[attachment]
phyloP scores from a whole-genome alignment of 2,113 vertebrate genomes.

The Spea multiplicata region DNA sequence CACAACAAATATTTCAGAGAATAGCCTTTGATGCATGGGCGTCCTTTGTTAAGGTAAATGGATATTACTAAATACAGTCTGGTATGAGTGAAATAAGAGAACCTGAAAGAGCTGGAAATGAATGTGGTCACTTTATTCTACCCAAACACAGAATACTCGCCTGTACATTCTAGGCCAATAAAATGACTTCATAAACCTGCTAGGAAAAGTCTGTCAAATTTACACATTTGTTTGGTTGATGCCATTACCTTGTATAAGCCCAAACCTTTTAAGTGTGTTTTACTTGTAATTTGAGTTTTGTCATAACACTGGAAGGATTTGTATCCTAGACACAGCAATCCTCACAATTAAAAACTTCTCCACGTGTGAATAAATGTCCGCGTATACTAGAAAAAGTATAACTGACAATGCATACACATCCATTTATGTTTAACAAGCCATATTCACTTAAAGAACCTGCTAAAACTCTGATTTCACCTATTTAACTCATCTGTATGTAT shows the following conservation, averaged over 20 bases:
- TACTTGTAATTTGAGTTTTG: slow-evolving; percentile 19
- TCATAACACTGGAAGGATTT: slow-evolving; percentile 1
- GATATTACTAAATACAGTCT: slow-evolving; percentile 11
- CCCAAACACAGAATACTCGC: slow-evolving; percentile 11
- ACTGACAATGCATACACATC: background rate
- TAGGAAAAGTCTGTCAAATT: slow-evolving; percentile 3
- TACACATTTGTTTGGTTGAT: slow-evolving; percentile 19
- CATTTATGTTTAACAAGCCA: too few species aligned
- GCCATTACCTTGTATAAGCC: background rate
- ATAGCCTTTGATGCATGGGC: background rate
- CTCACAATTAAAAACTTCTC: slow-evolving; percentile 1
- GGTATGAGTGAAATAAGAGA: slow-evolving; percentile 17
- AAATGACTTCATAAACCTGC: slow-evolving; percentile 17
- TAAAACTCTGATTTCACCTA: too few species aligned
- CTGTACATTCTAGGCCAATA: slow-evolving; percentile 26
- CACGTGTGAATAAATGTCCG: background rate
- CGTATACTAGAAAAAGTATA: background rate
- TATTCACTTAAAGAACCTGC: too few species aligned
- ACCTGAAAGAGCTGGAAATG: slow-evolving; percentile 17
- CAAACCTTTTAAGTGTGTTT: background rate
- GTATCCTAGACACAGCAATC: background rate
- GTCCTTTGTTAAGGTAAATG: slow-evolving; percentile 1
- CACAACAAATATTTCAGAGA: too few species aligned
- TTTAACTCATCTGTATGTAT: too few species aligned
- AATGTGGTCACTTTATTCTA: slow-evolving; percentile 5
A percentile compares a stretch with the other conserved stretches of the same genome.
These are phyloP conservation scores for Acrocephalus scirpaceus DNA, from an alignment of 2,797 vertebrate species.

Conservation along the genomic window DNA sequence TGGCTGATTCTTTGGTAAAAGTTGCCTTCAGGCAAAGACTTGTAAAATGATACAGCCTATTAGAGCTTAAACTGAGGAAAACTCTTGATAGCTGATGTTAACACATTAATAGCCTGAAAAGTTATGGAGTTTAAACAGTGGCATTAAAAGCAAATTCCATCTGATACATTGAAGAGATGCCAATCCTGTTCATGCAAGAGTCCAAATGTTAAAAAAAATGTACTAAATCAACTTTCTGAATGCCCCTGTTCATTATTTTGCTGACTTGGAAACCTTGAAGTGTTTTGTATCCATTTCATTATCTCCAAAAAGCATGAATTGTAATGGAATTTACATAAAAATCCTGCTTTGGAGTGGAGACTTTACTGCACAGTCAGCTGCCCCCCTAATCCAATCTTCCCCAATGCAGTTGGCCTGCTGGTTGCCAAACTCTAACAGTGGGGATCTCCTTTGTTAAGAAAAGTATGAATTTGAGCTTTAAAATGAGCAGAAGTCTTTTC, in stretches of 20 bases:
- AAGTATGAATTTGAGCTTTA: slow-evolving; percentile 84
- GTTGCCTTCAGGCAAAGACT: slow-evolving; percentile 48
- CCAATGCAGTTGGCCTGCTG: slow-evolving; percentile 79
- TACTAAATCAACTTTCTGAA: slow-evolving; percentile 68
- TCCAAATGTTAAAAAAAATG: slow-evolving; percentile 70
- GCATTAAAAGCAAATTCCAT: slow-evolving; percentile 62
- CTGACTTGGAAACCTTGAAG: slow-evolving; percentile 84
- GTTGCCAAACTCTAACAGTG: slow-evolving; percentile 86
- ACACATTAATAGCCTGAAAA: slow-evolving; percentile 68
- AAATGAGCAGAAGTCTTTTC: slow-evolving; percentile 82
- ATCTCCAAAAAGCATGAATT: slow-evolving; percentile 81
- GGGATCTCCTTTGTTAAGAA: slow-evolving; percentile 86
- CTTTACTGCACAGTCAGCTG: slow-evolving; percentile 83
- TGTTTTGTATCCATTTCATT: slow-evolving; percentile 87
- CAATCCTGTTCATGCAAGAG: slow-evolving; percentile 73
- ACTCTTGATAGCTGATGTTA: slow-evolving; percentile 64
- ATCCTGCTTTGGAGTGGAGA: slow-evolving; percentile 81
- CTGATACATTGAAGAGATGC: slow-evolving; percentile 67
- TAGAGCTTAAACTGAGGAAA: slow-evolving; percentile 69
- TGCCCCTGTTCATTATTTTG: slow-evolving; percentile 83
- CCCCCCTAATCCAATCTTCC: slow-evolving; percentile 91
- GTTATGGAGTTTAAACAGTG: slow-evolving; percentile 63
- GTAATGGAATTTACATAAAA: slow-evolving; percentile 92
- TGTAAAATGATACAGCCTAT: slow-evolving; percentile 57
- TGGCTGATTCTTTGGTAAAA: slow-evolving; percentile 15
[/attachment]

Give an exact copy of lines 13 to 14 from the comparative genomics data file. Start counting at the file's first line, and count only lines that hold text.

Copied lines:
- CTCACAATTAAAAACTTCTC: slow-evolving; percentile 1
- GGTATGAGTGAAATAAGAGA: slow-evolving; percentile 17